The two-hour marathon barrier has finally been broken. As Eliud Kipchoge arrived back home in Nairobi on Wednesday (Oct. 16), citizens of his country pointed at a "hand of God" in his record-breaking, sub-two-hour run on Saturday in Vienna.
Kipchoge, a Roman Catholic, ran the 42.2 kilometers (26.2 miles) in 1:59:40 in the race dubbed "No Human Is Limited." He became the first runner in history to run the distance in under two hours. Later, the athlete compared the achievement to Neil Armstrong's landing on the moon in 1969.
"I am ... celebrating. I always celebrate in a calm and humane way," said Kipchoge, after quietly reentering the country.
The race has united the people in villages, towns and cities in Kenya and stirred religious responses in the East African nation, where more than 80% of the population are Christians.
"I think he made it by trusting in God that all is possible," Rev. Nicholas Makau, a Roman Catholic priest in Nairobi, told Religion News Service. "He seemed [to] challenge a widely held view that humanity is limited, but he has shown that when people try, they can succeed. I think he is a religious person by upbringing who was doing it for his belief."
The Rev. Wilybard Lagho, vicar general of the Mombasa Roman Catholic Archdiocese, followed the race from the coastal city of Mombasa.
"This means we can achieve more than we have always thought," said Lagho. "Faith contributes to the success of human beings in mysterious ways we may not be able to quantify. But I think Kipchoge knows how to balance between spiritual and physical ability."
The race has set a good example for humanity, said retired Anglican Bishop Julius Kalu of Mombasa, who keenly watched the race from the start.
"I was impressed by the pacesetters, who I think did a good job," said Kalu, comparing their work to the call of Christians. "They supported Kipchoge to the end. This is what we should do as Christians—support each other in both good and bad times."
Since the 1960 Rome Olympics, Kenyans have dominated long-distance running, from 800-meters to marathons, in the Olympics, World Cross Country Championships and the world road racing circuit.
The long-distance running success has often stirred debates, with analysts citing physical attributes, the food and an ingrained culture of running. Recently, some religious analysts have also thrown in faith and ethics.
"The runners need their faith for endurance and perseverance, whether in training or in the actual race," said Kalu.
In April this year, Kipchoge told Running Coach, a blog for runners, that religion played an important role in his life.
"It keeps me from doing things that could keep me [away] from my goals. On Sundays, I go to church with my family, and I pray regularly, even in the morning before a race," he said.
His latest race gripped the world as live coverage drew thousands of people to social and public places, including church centers in Kenya.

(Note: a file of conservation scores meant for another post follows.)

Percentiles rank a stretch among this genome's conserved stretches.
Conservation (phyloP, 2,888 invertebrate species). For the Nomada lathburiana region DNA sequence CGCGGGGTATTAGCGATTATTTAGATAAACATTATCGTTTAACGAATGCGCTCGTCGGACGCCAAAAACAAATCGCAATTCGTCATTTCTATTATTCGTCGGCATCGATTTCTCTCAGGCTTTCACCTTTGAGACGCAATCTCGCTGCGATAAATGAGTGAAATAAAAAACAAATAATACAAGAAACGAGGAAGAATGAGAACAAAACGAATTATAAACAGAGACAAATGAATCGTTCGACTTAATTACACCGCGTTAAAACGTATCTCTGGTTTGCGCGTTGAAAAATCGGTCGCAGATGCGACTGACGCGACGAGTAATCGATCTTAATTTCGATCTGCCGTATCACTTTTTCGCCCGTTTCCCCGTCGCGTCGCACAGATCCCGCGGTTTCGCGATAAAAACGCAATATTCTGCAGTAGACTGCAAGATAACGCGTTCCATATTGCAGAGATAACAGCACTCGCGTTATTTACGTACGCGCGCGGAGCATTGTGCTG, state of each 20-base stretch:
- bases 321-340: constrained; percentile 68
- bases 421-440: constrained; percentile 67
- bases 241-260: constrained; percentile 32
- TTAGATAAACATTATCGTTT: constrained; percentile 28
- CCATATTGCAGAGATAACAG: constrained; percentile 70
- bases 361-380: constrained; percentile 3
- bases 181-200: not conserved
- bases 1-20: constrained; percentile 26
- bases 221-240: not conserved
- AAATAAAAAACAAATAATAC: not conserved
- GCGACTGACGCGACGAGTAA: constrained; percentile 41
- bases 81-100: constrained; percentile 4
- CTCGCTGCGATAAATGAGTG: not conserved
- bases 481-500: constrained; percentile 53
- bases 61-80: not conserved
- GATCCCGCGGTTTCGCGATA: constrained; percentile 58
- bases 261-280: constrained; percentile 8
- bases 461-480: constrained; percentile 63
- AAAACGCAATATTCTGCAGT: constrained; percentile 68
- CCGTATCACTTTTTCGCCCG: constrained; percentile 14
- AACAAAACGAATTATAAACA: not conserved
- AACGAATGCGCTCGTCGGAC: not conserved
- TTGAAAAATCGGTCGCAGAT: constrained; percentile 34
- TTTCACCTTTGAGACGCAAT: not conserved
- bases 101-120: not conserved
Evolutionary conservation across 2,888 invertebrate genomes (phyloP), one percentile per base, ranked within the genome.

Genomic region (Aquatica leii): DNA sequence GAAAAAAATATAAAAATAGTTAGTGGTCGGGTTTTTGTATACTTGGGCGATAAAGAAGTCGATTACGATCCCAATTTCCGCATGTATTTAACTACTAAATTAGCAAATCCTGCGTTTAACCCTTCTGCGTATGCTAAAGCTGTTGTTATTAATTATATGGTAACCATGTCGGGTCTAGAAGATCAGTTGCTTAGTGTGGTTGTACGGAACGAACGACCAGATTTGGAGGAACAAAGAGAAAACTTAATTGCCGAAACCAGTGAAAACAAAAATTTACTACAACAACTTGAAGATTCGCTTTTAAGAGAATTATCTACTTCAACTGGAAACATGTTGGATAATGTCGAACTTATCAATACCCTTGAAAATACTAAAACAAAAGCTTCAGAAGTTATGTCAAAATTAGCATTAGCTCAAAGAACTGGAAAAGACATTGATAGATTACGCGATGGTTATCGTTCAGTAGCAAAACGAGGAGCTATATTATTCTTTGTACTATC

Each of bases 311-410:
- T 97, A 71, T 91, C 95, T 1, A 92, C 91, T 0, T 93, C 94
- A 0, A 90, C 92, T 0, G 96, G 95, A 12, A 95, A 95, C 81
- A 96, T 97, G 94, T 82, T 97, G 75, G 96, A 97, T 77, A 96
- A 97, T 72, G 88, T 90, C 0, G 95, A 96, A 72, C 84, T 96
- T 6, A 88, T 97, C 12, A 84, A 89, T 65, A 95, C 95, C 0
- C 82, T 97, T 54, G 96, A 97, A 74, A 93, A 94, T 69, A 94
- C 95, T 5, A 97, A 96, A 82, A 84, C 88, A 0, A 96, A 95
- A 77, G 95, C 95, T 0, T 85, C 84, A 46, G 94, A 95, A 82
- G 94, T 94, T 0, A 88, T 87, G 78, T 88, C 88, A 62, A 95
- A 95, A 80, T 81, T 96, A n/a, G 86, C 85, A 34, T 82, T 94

On Sunday, Kenyans went to church and thanked God for his achievement. They praised it as the work of a Christian role model.
Even before Kipchoge left Kenya, Christians converged in churches to pray for the success of the race.
The St. Paul's University Catholic Chapel at the University of Nairobi held special prayers for Kipchoge. The choir wore black and yellow T-shirts with inscriptions INEOS 1.59, the name of the challenge.
His elderly mother also watched with keen interest.
"I prayed and fasted for him so that he achieves what God had planned," Jane Rotich told the Kenyan newspaper The Standard soon after the race.
She said she had been waking up every morning at 3 a.m. to pray for her son.
Kipchoge, who even before this race held the world record in the marathon, is one of Kenya's most consistent marathon runners. He has participated in 11 marathons and won 10 of them, including the 2016 Olympic marathon. He has come oh-so-close to finishing several marathons in under two hours. In 2017, in Italy, he came within 25 seconds of the two-hour mark. And in Berlin in 2018, he was just 1 minute and 29 seconds over.
However, the record-breaking run in Austria on Saturday will still not count as a record. The "race" was designed specifically for Kipchoge and for the goal of finishing in under two hours. There were no other competitors in the run, the date was chosen for optimal weather and he was supported by a rotating team of pacesetters as well as a car that used lasers to show the best place to run. These advantages are not allowed during typical marathon running and will keep this achievement off any official records.
But, according to the runner, that was not his goal. He wanted, simply, to see if it could be done. In his tweet before the race, Kipchoge wrote: "I don't know where the limits are, but I would like to go there."
"I expect more people all over the world to run under 2 hours after today," he said after the race.
Kipchoge hopes to run in the Olympics in Tokyo next year and improve his world record—and perhaps, finally, get an official sub-two-hour marathon on the books.
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